Thursday, October 17, 2013

The Verizon AWS 4G LTE Speed Myth explained

 
Over the past few days several tech blogs published news that Verizon Wireless launched AWS LTE (Band 4 1700/2100Mhz)  in New York City and Los Angeles California. Accompanying these articles were screen shots of speedtests where users were getting 80Mbps download and 15-25Mbps upload. What a lot of people don’t realize is the speeds reflected on these tests aren’t 100% accurate and will change as more devices become “Band 4” AWS enabled. For example look back to when 4G LTE originally launched and only a few handsets offered the capability, users were posting speeds upwards of 60Mbps download and 20-30Mbps upload. 

After more and more devices became LTE enabled speeds started to be reduced to the original quoted average of 5-12Mbps download and 2-5Mbps upload. In high traffic areas where Verizon doesn’t have enough 700Mhz spectrum available to provide the average speeds customers expect they’ll be adding the AWS LTE spectrum. The additional spectrum will allow devices to connect to either Band 13 (700Mhz LTE) or Band 4 (1700/2100Mhz AWS LTE) based on tower load. 

To put this in simple terms think of a 2 lane highway vs. a 4 lane highway. In most smaller cities a 2 lane highway is enough, but in larger cities you’ll often see 4 or more lane highways. This is designed because more people live in these areas and more traffic passes through these points. AWS LTE is the equivalent to turning that 2 lane highway into a 4 or more lane highway for larger cities where additional capacity is needed. Right now in New York City and Los Angeles customers are able to show 80Mbps speeds because only a few devices are on the network, but when more devices update to band 4 the “traffic lanes” will slow down back to the average 5-12Mbps down and 2-5Mbps upload.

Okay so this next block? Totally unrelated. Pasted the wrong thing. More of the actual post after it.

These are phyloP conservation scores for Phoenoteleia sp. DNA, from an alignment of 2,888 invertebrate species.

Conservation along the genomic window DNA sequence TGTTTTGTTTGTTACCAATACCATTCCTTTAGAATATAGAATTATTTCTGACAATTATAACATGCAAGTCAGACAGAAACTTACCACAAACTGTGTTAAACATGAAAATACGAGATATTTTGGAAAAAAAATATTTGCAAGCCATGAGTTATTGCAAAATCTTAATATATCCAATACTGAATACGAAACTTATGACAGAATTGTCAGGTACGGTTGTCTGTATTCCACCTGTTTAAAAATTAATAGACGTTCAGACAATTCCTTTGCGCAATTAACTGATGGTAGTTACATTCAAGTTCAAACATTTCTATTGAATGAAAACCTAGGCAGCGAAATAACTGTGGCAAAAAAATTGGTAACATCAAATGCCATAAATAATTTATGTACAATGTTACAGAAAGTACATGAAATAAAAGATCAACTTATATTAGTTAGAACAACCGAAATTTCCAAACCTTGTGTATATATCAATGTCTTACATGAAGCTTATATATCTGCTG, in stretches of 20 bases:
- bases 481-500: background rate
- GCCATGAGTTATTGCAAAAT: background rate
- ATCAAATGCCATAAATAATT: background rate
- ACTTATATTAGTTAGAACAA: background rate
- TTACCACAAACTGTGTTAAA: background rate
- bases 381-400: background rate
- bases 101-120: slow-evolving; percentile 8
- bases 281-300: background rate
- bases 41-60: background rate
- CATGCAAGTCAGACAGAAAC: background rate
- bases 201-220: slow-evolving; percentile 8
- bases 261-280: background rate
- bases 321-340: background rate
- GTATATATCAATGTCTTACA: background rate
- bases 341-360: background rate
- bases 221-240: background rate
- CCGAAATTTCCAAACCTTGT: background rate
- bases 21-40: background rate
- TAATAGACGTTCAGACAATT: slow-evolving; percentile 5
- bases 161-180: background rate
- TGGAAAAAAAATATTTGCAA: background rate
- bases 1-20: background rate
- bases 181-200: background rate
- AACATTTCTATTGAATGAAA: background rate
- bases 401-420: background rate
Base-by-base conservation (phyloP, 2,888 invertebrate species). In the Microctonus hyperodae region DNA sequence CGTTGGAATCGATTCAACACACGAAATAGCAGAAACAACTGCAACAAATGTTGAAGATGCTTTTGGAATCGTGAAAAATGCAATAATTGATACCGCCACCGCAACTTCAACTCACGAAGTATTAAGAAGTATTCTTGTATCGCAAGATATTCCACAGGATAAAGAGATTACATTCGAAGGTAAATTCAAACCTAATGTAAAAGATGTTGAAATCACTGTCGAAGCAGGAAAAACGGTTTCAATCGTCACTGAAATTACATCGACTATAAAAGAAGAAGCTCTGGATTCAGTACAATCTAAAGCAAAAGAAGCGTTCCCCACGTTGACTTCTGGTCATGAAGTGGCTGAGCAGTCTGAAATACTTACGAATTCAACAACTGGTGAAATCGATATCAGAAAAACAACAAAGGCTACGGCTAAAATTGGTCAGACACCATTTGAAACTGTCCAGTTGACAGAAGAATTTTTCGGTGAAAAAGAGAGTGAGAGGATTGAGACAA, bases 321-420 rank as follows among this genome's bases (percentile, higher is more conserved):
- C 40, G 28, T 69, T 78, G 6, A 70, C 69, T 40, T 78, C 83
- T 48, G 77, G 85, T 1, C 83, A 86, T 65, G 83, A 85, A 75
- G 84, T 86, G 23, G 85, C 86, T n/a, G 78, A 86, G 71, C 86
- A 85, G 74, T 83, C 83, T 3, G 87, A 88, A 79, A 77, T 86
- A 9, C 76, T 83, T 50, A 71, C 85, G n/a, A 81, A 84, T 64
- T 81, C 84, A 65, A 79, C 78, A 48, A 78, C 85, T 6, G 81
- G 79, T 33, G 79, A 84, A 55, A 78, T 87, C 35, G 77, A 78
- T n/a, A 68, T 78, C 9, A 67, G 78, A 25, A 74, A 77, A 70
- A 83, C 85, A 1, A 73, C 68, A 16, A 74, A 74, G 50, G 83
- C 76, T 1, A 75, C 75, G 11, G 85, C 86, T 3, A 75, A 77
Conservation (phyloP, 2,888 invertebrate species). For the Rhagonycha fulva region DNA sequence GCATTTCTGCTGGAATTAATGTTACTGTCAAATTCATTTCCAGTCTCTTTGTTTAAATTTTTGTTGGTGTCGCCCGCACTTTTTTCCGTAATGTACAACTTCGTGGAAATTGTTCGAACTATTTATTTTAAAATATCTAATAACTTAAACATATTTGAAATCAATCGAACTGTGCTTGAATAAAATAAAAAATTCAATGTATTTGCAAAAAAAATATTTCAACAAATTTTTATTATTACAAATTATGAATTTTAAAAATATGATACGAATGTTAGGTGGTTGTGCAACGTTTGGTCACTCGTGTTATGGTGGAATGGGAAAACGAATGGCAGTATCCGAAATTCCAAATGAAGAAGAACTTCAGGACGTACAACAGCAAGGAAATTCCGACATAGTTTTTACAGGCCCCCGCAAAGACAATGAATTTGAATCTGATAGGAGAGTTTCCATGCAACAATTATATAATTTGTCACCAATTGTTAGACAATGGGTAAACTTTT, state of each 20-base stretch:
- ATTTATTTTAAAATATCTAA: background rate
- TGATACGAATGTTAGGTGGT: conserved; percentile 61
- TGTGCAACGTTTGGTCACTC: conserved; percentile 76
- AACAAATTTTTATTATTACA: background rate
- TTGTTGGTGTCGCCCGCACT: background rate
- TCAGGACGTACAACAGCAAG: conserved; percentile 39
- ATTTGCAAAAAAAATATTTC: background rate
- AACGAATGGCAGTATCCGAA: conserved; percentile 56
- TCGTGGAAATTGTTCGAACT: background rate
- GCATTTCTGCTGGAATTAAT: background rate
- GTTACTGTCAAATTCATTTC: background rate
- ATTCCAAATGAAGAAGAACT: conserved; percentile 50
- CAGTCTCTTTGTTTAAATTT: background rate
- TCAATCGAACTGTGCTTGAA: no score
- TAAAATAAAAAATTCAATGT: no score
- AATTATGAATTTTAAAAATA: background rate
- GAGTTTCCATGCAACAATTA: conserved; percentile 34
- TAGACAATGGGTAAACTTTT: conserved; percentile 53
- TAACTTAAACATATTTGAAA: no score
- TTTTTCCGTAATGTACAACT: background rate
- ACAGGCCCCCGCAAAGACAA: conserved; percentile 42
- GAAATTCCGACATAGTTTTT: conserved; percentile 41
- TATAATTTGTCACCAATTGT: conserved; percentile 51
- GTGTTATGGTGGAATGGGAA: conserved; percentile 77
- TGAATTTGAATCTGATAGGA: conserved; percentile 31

Most sites are confusing this speed for something that will be seen down the road when LTE-Advanced gets released in a few years. The LTE-Advanced network has a much higher throughput rating than current LTE and when that launches down the road people will see average speeds increase substantially. The new AWS LTE bands are still running the same LTE technology, just on a different frequency and doesn’t offer any additional throughput, just more overhead for larger markets. 

What data devices have band 4 AWS enabled? 
 
At this time the only data only device that supports Band 4 is the Pantech UML295. Verizon released an OTA (Over the air) update today to support the AWS band. For customers already using UML295 modems in a router you’ll need to insert your USB modem into a computer to pull down the AWS LTE support update. In the coming weeks both the 291 Orbit and MiFi 5510L hotspots will receive this update too, but currently don’t support AWS LTE. Older devices like the Pantech UML290, USB551L etc will not receive an update for band 4 support, but will still function as normal on the standard 700Mhz Band 13 LTE network. If you do have a device that supports the AWS band, like the Pantech UML295, and you happen to be in an area that is using the new AWS band, you may temporarily see better speeds since there aren't as many devices using that part of Verizon's network yet. Eventually, though, everything will even out and Verizon's 700mhz network and AWS network will average out to provide the same speeds.